Why is it that the older we get, we start to feel the draw of knowing our family history? Sometime last year I decided to sign up for the free 30 day trial at Ancestry.com. I think I had watched one too many episodes of “Who Do You Think You Are?” – that television series on TLC that allows celebrities to trace their roots. Of course, they always find something exciting like an ancestor who fought in the Civil War or a relative that was royalty in Europe. I haven’t found anything like that, but learning about people I’m related to is still just as interesting to me because they tell my story.
If you haven’t traced your heritage, I highly recommend it. It really is very simple to get started and although you can get lost in the details for hours, you can put together a basic family tree fairly quickly. I thought I’d share a few tips I’ve learned along the way.
I have not spent any money on my research. I started with the free trial on ancestry.com and gathered as much information as I could in the 30 days. Starting with my grandparents’ information, I immediately was able to start linking together pieces. Whomever you add to your family tree diagram will be available even after a free trial or paid membership expires – their names, dates of birth, place of birth, and other basic information. However, many of the resourced documents may not be – passenger lists, census, etc. If you don’t intend on keeping the Ancestry.com membership, you may want to download the documents for your own records while you have an active membership.
The next resource I found was familysearch.org. I had heard that The Church of Jesus Christ of Latter-Day Saints had an extensive genealogical database; I just never realized they took it digital. This is truly a free website. I used the data from the tree I built in Ancestry.com to fill in a tree here since many of my ancestors weren’t listed. You are building their database as you connect your pieces. You also can see who else has worked on specific details and contact them right through the site if you have questions on their data or just want to connect.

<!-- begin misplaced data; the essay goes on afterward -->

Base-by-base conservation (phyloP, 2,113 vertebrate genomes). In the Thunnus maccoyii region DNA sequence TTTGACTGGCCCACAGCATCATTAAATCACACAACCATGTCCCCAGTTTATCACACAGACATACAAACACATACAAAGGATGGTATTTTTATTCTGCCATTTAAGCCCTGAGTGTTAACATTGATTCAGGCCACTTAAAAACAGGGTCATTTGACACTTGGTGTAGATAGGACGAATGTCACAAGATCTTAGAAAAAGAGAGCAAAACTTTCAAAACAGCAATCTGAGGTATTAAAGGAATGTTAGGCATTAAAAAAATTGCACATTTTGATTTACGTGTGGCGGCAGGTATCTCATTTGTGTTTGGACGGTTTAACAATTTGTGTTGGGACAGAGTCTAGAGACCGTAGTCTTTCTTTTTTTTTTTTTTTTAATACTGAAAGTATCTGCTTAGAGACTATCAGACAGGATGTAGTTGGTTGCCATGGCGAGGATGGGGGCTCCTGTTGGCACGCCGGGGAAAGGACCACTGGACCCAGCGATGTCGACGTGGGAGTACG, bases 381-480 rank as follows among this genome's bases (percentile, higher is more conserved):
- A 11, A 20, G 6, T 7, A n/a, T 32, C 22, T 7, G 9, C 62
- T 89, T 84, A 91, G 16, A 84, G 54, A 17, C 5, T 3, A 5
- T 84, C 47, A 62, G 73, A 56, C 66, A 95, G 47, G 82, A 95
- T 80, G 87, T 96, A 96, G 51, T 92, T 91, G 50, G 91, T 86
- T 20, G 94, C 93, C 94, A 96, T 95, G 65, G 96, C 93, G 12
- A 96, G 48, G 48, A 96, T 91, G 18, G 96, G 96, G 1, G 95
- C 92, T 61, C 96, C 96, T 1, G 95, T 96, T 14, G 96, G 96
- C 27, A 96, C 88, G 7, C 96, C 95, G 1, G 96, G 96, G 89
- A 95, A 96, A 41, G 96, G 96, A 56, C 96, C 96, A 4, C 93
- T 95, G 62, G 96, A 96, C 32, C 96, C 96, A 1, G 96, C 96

After getting an outline of my family tree, I was ready for the best resource – living relatives. I had lunch with my mom and Aunt Lorraine this summer and pulled out my laptop to show them what I found. I started by asking my first question and really didn’t have to say much after that. Mom & Lorraine were off on stories they had been told, memories that had been passed down, and relatives I still hadn’t connected. Then Mom gave me a huge surprise – somewhere along the line she had inherited records kept by her family. She spent a few years tracking down some of the family relations to fill in the blanks. This was back before the simple internet searches so there are letters written to and from distant relatives as they piece these things together. She also had several funeral cards for relatives dating back to the late 1800’s. When she married Dad, she started creating the same records for his side of the family. I have now scanned all of these and am working to attach the documents as resources to individuals within my Family Search tree. Since anyone can set up an account with them, they will find my documents attached as they trace their ancestors.
My newest resource is findagrave.com. Just like Family Search, the information has been built up over the years from other amateur genealogists so some results are more thorough than others. You may find a picture of the headstone, a full obituary, and/or pictures of the deceased. Others may be sparse on details, but can usually link you to a spouse, parents, siblings, or children to keep you building your tree.
Through this process, I’ve learned that 20% of my heritage came from Austria, but the remaining 80% can be traced back to Prussia (now Germany). In northwest Germany, my Great Great Grandpa Theodor Büscher was born 4 years and about 140 miles away from my Great Great Grandpa Gerhart Deitering on my mom’s side. It took moves to the “new country” and many years, but thankfully their descendents found each other at the Plantation Ballroom in rural Iowa in 1952! Danke Schön!